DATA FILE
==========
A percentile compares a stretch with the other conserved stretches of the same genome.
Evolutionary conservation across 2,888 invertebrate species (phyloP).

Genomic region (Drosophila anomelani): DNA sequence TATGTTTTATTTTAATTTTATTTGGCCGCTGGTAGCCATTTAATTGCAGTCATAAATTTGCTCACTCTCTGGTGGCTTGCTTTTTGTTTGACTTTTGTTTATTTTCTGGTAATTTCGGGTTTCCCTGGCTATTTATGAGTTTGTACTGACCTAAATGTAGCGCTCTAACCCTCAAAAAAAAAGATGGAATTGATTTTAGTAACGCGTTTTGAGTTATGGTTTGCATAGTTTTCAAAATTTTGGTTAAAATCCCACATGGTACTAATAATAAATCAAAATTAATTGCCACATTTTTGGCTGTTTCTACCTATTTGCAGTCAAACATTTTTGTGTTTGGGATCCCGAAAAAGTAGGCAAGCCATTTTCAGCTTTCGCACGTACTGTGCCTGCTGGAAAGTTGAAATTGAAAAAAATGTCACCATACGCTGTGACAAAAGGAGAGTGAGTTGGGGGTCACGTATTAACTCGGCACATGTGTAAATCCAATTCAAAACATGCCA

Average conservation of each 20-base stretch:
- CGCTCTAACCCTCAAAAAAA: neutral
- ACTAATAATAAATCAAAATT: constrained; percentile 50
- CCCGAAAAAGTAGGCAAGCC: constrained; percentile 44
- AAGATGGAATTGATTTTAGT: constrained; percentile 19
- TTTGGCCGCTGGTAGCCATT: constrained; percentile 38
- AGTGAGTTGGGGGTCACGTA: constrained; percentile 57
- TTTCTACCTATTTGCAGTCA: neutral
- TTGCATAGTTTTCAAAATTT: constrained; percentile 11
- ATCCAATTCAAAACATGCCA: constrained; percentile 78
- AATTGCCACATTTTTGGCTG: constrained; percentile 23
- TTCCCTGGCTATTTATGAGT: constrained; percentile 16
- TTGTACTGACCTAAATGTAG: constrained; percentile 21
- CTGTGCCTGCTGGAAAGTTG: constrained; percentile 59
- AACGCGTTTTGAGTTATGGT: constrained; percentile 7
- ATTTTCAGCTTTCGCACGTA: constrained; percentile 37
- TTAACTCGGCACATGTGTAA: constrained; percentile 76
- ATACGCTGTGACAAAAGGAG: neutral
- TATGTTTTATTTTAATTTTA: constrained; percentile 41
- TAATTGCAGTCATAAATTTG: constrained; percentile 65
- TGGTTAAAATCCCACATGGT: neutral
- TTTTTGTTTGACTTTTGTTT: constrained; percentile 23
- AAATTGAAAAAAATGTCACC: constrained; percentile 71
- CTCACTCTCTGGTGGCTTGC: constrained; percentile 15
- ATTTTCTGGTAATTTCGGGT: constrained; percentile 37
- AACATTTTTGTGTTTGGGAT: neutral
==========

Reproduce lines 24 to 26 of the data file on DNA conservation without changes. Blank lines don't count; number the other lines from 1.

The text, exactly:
- TGGTTAAAATCCCACATGGT: neutral
- TTTTTGTTTGACTTTTGTTT: constrained; percentile 23
- AAATTGAAAAAAATGTCACC: constrained; percentile 71